Christmas: Trying to get it right

Families experiment with simplifying without sacrificing tradition or generosity.

When snow started to fall in Emma Johansen-Hewitt's Vermont town last month, the toddler began talking breathlessly about Christmas, Santa, and most of all, toys. That was all her mother needed to hear.

"Emma jabbered about everything but what Christmas is really about," groans Christine Johansen-Hewitt. She and her husband, Paul, came up with a plan for teaching their 2-1/2 year old about the spirit of giving: make most of their gifts and donate the money usually spent at the mall to their church for social-outreach programs. "Mattel won't be making much off us this year!" says Christine.

With a sigh, she explains: "I don't want Christmas to be any less magical for Emma than it was for me. I just want the true meaning of the holiday to be understood and given greater importance."

While most families aren't ready to completely forsake shopping, a growing number of American families are experimenting with ways to keep the meaning of Christmas from being buried under a pile of gifts.

Many seek to simplify the holiday but don't want to sacrifice traditions or their children's joy. They wrestle with how to curb the materialistic aspects without limiting their generosity.

Religious and financial reasons often drive these decisions, but also a desire to slow down and put the brakes on a season that can quickly become a whirlwind of shopping, wrapping, cooking, decorating, and entertaining.

"Christmas is a constant struggle between the spiritual and the holy and the materialistic push to max out the credit cards," says Glaston Ford, the father of three young children in Austin, Texas. He says he has thought long and hard about his family's approach.

His extended family has adopted a gift-exchange system, with each person giving to one other family member instead of to everyone. This approach is becoming more common with large extended families. It relieves some of the pressure of having to buy many gifts, and allows the giver to focus thoughtfully on one individual.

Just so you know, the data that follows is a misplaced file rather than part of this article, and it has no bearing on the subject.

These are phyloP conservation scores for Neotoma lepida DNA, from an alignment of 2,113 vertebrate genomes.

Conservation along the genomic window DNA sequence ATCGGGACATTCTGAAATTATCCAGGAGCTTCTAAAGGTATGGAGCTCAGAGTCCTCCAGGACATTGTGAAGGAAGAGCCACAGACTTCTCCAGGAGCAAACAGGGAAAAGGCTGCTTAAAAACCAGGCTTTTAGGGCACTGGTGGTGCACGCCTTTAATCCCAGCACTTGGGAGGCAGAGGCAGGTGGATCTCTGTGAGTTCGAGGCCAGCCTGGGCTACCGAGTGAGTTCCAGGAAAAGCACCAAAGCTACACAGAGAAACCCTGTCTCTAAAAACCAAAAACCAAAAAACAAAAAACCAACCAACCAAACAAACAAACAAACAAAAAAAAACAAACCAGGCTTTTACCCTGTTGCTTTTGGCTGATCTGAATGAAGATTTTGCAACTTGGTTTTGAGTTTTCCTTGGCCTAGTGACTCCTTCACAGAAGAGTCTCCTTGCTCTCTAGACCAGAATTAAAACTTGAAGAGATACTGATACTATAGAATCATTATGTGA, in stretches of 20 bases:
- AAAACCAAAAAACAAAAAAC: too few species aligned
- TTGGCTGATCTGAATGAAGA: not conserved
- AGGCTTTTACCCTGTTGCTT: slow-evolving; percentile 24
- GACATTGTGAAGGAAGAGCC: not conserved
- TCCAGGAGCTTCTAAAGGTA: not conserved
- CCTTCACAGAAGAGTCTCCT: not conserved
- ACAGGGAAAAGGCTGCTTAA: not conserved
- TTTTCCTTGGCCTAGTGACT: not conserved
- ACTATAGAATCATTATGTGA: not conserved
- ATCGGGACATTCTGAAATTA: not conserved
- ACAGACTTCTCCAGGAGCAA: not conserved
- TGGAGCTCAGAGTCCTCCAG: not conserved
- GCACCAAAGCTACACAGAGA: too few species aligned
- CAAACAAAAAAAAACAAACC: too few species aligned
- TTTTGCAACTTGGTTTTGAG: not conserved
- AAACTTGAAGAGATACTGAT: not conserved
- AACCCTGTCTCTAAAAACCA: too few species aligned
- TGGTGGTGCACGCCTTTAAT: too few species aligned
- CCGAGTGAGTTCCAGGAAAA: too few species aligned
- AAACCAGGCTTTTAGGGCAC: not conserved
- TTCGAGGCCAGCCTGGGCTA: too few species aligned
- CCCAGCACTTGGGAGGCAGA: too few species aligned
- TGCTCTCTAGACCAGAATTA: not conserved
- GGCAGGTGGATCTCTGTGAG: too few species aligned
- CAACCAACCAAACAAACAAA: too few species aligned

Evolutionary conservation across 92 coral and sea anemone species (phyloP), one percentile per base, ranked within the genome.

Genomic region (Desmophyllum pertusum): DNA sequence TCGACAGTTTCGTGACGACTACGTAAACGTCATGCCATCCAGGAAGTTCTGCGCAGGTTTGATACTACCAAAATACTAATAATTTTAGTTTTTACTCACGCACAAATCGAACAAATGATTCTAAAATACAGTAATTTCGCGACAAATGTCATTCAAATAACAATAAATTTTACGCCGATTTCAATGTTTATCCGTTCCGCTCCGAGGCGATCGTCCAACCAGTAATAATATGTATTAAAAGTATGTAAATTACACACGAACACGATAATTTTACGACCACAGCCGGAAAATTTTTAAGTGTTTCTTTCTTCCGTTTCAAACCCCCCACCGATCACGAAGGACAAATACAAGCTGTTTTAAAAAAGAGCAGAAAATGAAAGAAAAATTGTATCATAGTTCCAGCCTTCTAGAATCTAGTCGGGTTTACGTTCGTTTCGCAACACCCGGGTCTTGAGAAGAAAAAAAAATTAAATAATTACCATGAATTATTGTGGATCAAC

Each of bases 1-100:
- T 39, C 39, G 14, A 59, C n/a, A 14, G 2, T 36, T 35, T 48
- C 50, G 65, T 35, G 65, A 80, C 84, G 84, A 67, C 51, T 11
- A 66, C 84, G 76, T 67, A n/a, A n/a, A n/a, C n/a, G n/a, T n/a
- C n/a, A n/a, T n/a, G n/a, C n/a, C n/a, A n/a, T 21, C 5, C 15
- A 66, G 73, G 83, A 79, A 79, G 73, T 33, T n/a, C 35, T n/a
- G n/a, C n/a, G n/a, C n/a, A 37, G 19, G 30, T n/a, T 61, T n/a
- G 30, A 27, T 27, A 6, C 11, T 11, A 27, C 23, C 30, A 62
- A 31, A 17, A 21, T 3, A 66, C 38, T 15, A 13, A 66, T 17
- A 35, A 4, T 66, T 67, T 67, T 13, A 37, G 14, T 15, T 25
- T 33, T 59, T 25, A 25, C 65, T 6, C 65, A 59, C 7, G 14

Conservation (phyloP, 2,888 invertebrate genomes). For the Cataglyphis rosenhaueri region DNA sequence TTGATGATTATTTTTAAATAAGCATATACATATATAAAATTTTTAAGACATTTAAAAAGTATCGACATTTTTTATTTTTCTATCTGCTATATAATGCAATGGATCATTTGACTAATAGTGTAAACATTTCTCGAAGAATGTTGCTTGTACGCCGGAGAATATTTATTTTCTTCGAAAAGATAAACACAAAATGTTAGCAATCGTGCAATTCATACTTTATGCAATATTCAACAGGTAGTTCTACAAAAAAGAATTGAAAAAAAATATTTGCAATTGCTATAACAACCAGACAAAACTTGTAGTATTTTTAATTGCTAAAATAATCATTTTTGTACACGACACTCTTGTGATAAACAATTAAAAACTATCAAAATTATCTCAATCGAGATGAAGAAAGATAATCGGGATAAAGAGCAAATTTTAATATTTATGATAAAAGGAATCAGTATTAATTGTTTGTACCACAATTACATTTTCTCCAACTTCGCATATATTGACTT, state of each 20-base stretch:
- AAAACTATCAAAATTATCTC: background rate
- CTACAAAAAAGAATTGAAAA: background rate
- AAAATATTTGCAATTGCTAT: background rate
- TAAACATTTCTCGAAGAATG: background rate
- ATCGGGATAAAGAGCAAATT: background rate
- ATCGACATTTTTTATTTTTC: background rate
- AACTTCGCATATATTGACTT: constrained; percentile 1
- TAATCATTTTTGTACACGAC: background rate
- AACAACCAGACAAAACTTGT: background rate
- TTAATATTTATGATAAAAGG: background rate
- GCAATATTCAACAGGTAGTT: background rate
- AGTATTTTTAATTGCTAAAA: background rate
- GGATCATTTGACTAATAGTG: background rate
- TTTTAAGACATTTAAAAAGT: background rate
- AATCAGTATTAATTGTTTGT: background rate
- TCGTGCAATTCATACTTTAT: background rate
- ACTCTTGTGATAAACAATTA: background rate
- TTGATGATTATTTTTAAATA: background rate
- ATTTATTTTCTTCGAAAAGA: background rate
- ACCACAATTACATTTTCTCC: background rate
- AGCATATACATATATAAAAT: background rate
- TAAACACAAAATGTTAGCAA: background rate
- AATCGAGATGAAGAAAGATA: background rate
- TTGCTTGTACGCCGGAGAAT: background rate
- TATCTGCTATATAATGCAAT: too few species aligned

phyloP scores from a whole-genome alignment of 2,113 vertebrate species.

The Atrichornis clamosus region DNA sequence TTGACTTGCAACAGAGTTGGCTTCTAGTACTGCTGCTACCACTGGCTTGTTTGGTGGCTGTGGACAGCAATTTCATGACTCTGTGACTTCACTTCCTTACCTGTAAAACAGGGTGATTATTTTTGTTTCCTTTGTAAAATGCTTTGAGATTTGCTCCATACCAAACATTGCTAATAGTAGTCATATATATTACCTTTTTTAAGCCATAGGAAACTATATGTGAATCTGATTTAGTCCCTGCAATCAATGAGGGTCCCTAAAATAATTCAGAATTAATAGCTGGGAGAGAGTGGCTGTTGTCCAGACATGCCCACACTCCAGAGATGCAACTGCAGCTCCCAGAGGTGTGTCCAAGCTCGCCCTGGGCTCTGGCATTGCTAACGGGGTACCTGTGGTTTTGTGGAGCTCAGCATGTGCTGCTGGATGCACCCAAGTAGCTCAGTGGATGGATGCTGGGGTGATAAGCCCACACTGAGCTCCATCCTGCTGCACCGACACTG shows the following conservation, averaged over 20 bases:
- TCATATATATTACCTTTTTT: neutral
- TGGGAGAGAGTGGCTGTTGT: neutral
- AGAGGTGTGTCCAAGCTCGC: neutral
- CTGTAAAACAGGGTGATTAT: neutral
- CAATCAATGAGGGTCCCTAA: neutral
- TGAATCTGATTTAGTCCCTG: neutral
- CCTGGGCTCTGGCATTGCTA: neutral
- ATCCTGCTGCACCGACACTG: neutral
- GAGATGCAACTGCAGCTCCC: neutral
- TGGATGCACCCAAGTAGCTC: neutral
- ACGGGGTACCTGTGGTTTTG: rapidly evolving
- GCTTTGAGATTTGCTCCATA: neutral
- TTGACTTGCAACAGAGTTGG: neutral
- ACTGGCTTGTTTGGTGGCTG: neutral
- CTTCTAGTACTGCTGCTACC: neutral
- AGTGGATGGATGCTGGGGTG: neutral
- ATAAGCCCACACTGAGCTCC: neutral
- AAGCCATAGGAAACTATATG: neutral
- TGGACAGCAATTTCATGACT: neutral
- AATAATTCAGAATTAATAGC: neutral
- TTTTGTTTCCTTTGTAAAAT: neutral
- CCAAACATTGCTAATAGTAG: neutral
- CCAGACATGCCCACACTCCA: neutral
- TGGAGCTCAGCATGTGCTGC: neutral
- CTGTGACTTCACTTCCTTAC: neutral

But his three children, ages 8, 6, and 2, would never go for that, he says. "Not because they are spoiled brats, but, hey, kids like toys."

And, hey, parents like to give them toys, too, he says. "As parents, we get joy out of watching them have joy. Also, it feels good to give my wife something that is meaningful and personal."

But he adds: "I don't want to be paying for Christmas in February. I don't want to buy stuff just to keep up with the Joneses. And I don't want the toys and gifts to displace the spiritual message. I want to give from the heart."

Others, like the Niedner family of Valparaiso, Ind., are experimenting with alternatives to the Dec. 25 gift-opening binge. They are exchanging small gifts on each of the Sundays of Advent. (Two down, two to go.) This way, his children, Micah (age 7) and Rebekah (age 9) don't feel "gypped" when on Christmas Day they just open gifts from Grandma and then head to a nursing home to sing carols with another family.

"We've done this ever since our children were old enough to learn the songs, and they love it," says Fred Niedner, a theology professor at Valparaiso University. He admits, however, it sometimes takes a little coaxing.

Gary Zavoral and his wife tried a few alternatives to the Christmas morning gift-opening binge (presents on each Sunday of Advent and good deeds recognized daily), but after some grumbling from the kids, decided they just needed to approach the holiday more thoughtfully.

The Citrus Heights, Calif., couple doesn't see it as giving up on the "true meaning" of Christmas. "I guess it's justifying the commercial way, but we believe that gift-giving at Christmas is metaphoric of the gifts given by the wise men to the Christ child," says Mr. Zavoral, father of five children between the ages of 2 and16.

And now that the economy has rebounded from its summertime lows, many families are feeling downright flush.

No cutting back on toys

That's the mood felt by David Hesel, owner with his wife, Beverly, of the Concord Toy Shop in Concord, Mass. "We're certainly not witnessing a movement to simplify," he says. "Our sales are already 60 to 65 percent higher than last year!"

While the National Retail Federation doesn't expect such a leap for every store, its recently released Holiday Mood Survey predicts a 5 to 6 percent increase this year, making it the brightest holiday season for America's shopkeepers since 1994.

But America's seasonal urge to splurge is paralleled by another feeling, tracked by the Center for the New American Dream, a nonprofit organization based in Takoma Park, Md.

Craving more joy, less stuff